CO*LAB seeks funds to cover pandemic shortfall

· The Pulse

After cancelling the 2023 edition of its flagship event due to financial woes, CO*LAB is looking to catch up on debt in order to move forward.

"We need to make it known that we're struggling, and cancelling GLOW (Festival) was part of that," Lorin Klask, artistic director for CO*LAB, told Taproot.

GLOW Festival is the annual flagship event from CO*LAB — a.k.a. Community {Arts} Laboratory — and its operating body, the Quarters Arts Society (QAS). The event typically includes lantern-making workshops, a parade, and live entertainment. The ninth annual GLOW Festival was slated for March 23, but was called off on March 15 and replaced with a smaller art-making event on March 25.

Opening CO*LAB amid the global COVID-19 pandemic resulted in debt hovering around $40,000 to $45,000, which makes the organization ineligible for certain grants, Klask said.

"Our debts need to be addressed, and we're trying to do that on many fronts," she said.

That's why CO*LAB launched a GoFundMe with a goal of $50,000 back in October 2022. At press time, it has raised only $2,170, though a separate fundraiser last fall generated around $1,400 not reflected in the GoFundMe total.

"We were hoping that if (the total amount couldn't be raised), that it would just bring us a couple of thousands of operating funding every month," Klask said.

CO*LAB has also entered a repayment plan with the City of Edmonton, from whom it leases the space at 9641 102A Avenue NW. Klask said larger-than-expected utility bills and operating fees resulted in a bill for more than $9,000 this past January.

QAS began working to become the operator of the CO*LAB space back in 2017, building a business plan that relied on revenue from event rentals as its primary earner rather than in-house programming.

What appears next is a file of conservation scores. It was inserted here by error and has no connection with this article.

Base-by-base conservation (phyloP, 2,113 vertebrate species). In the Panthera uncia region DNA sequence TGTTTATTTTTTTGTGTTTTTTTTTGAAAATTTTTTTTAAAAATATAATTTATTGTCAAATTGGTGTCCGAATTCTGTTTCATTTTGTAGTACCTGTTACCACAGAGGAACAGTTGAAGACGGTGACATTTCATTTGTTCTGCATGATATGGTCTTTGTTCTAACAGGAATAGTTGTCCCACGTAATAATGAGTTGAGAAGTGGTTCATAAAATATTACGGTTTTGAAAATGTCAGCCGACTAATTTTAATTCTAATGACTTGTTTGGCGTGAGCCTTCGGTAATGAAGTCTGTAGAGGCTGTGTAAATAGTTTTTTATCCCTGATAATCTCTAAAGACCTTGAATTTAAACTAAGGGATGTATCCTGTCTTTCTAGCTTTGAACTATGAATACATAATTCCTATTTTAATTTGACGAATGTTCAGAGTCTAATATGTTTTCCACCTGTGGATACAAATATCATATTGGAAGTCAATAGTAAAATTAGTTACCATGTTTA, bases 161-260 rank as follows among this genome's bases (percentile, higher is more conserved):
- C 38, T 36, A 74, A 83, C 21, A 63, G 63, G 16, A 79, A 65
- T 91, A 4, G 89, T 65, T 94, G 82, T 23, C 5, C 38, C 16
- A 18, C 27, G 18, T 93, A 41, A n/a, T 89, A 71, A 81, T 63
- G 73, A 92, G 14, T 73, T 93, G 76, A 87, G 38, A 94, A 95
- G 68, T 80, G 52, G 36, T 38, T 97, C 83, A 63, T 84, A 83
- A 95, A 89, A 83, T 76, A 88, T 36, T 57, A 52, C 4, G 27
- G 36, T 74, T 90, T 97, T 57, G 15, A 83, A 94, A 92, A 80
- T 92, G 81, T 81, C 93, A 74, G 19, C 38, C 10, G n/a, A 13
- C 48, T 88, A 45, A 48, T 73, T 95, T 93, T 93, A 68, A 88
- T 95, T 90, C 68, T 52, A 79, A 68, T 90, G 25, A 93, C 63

The white-and-yellow facade of CO*LAB from across the street, under a sky of pink-flecked clouds

CO*LAB is currently campaigning for donations to cover more than $40,000 in debt via GoFundMe. (Facebook)

But that business model was made for a pre-COVID world and didn't translate to a reality that included lockdowns and self-isolation. "How we are supposed to operate just wasn't possible," said Klask.

The fact that CO*LAB was a new entity in 2020 worked to its disadvantage, too, making it difficult to access relief funds. "You have to have actuals," Klask said. "Because we didn't have that two years of (financial figures), we couldn't show that we were losing money because of COVID."

With adaptation integral to its survival, the CO*LAB team "learned how to operate at half-capacity," leveraging its outdoor courtyard space and an EPCOR grant to offer livestreaming to continue to offer programming in the absence of in-real-life events. The space also found a certain groove for rentals, showing that theatre could be a viable money-maker.

"I'm super proud of how we've managed to survive and the work that we do and all the successes we've had, because there have been so many," Klask said.

In addition to its fundraising efforts, Klask hopes CO*LAB's future includes greater assistance from government granting bodies to fund operations.

"You only get a certain percentage of your operating budget from all three levels of government," she said. "All levels of government are fine to give you money to build things. But you can't get money for people, and it's really, really frustrating because that's the most important thing."

A volunteer with experience in communications has been tasked with leading an awareness campaign for the GoFundMe. And plans are underway for another fundraising event in collaboration with fellow tenant Tee Pee Treats Indigenous Cuisine, tentatively scheduled for the end of May. It will be a five-course dinner targeting foodies rather than the usual, emerging-artist crowd that makes up much of the CO*LAB community.

CO*LAB is not the only arts organization fundraising to keep afloat. A campaign by Harcourt House Artist Run Centre to raise enough money to purchase its home from the provincial government was extended to Nov. 30 of this year. Its GoFundMe currently sits at $55,653.